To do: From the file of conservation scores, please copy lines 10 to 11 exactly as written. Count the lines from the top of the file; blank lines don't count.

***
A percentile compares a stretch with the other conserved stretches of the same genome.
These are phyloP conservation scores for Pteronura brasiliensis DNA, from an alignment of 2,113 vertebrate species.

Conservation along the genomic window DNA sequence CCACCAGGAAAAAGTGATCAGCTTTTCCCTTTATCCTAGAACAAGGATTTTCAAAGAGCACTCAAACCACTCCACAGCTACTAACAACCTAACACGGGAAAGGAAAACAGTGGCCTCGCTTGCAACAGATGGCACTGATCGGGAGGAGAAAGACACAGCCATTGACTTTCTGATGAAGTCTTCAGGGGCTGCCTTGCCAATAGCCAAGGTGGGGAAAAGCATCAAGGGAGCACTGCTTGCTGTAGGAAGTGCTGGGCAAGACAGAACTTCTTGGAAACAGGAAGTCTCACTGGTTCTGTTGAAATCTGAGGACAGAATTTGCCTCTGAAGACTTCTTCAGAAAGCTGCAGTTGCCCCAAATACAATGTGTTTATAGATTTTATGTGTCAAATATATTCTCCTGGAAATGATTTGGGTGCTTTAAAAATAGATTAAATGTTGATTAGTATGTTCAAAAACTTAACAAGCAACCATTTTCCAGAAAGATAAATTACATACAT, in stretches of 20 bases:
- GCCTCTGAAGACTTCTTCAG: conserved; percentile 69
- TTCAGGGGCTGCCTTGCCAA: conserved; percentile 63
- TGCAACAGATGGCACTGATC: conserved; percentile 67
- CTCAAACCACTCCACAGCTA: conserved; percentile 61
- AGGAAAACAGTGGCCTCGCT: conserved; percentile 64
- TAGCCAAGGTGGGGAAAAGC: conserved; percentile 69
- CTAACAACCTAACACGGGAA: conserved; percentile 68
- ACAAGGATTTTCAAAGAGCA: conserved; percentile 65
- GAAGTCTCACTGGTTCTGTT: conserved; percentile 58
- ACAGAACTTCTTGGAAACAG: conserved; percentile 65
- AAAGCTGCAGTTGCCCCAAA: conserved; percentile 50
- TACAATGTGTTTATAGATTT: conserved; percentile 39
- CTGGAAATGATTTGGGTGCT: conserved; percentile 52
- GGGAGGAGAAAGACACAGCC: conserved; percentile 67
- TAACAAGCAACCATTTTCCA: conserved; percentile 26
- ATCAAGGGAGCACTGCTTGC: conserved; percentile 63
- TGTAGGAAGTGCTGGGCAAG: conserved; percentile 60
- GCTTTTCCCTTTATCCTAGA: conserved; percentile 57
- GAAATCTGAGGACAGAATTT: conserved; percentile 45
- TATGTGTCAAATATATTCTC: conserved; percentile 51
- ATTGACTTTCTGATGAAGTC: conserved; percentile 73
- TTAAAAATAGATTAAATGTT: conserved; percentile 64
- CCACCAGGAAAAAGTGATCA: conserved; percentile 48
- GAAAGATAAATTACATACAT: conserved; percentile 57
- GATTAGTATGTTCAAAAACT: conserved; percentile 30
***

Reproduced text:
- CTAACAACCTAACACGGGAA: conserved; percentile 68
- ACAAGGATTTTCAAAGAGCA: conserved; percentile 65